Under a deal the US Congress approved last month, Michigan colleges and universities will collectively receive $66M in federal aid. The money was allocated in the Coronavirus Aid, Relief and Economic Security (CARES) Act. Under the CARES Act, WCC will receive $4.9M.
As part of the relief, WCC must distribute about half of the grant as direct aid to its students. Students can use the cash grants to pay for housing, food and other basic expenses. The remainder of the grant will help WCC offset monetary losses due to the coronavirus.
Keeping the grant in perspective, the remaining $2.5M represents more than 26,300 credit hours, based on WCC’s tuition rate of $95 per credit hour. It’s the equivalent of enrolling 440 full-time students in 60-credit-hour degree programs.
The grant – if used correctly – could be very helpful. The key is to use the money wisely. As I wrote about yesterday, three out of four college/university presidents expect to have to lay off staff as the result of the coronavirus. No one likes layoffs, but this does provide an opportunity to “right-size” the administration. Rather than raising student tuition and fees, scale back the size of the administration, and use the savings from reduced salary and benefits costs to increase the instructional budget.
The growth of WCC’s administration is unprecedented. Between 2012 and 2019, the WCC administration swelled its ranks by 57 positions. During the same time, the size of the professional faculty increased by 1%. The sizes of the custodial and maintenance staff and the clerical staff each declined by double digits.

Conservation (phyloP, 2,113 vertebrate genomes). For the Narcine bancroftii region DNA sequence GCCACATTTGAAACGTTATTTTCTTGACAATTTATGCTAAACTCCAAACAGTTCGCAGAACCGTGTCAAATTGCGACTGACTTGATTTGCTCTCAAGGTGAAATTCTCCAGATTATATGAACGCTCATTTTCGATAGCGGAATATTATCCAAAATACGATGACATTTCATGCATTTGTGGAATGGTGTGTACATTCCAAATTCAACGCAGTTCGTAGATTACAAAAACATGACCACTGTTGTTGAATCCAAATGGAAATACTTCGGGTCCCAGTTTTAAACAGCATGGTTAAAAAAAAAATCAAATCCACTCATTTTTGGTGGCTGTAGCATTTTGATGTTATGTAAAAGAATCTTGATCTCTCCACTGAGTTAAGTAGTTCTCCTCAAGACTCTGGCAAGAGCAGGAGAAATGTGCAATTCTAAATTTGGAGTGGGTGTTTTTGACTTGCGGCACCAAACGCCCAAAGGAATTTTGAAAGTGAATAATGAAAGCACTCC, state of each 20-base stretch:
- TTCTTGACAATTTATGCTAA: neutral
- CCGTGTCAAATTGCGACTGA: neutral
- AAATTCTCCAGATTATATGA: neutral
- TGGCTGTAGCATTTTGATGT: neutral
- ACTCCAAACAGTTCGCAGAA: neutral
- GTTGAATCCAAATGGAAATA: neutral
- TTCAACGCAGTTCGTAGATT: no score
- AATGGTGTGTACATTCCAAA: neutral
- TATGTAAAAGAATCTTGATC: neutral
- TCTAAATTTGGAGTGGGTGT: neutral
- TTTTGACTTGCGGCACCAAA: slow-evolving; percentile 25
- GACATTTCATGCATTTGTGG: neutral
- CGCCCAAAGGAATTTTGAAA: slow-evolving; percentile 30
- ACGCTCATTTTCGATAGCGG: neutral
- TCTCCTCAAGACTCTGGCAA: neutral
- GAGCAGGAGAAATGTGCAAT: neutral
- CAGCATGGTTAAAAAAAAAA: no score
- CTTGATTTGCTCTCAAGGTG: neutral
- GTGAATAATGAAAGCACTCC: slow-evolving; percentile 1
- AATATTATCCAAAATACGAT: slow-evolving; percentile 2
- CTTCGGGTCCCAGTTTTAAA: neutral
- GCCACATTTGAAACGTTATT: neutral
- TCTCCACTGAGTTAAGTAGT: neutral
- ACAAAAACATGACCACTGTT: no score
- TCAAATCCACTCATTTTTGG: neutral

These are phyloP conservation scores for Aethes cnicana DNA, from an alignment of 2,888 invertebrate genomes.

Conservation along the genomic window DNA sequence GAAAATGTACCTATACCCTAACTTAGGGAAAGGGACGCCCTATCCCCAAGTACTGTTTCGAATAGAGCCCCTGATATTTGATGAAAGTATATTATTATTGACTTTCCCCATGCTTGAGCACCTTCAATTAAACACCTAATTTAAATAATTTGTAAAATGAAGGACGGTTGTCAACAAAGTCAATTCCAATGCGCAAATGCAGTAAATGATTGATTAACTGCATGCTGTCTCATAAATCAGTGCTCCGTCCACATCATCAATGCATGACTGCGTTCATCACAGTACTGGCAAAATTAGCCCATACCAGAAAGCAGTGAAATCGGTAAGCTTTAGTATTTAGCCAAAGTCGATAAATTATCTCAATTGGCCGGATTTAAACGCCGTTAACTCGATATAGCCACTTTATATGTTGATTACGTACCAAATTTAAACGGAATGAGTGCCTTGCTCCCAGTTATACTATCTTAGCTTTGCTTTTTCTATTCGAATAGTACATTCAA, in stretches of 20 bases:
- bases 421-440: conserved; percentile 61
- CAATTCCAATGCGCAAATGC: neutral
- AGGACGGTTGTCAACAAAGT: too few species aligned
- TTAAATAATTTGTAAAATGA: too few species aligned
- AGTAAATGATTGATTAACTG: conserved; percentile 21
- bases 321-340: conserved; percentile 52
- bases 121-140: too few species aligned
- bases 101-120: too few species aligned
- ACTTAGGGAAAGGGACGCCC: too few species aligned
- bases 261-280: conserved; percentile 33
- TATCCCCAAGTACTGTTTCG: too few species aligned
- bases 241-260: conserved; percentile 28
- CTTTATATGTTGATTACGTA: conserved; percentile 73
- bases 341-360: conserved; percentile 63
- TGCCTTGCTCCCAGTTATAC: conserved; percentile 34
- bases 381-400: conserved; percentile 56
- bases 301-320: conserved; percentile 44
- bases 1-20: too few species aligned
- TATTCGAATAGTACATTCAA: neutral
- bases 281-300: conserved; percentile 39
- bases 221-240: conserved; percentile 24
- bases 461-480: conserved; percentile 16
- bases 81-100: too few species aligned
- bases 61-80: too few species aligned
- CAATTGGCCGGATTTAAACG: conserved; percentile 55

The WCC administration has never been larger
Prior to Rose Bellanca’s arrival, the WCC administration stayed at or below the size of the professional faculty group. There’s a lot of wisdom in keeping the size of the administration small. Over 10 years, the steady additions to the size of the College administration has increased WCC’s payroll costs by millions of dollars. In addition, the indiscriminate hiring spree has significantly increased WCC’s benefits expenses.
That’s not the only reason to dial back the size of the WCC administration. An oversized administration creates a cost liability that can make borrowing more expensive. And lenders will not fail to notice that the size of the administration has swelled while the size of the student body and the professional faculty have not.
Plus, it looks bad to significantly expand the size of the WCC administration, then cry about needing more money to operate.
The Board of Trustees should apply the restraint that the current administration seems incapable of. There is no better time than right now to maximize the resources of the College. By reducing its administrative costs, WCC could offset losses from the COVID-19 pandemic and focus on the needs of its students.
Photo Credit: Frankie Leon, via Flickr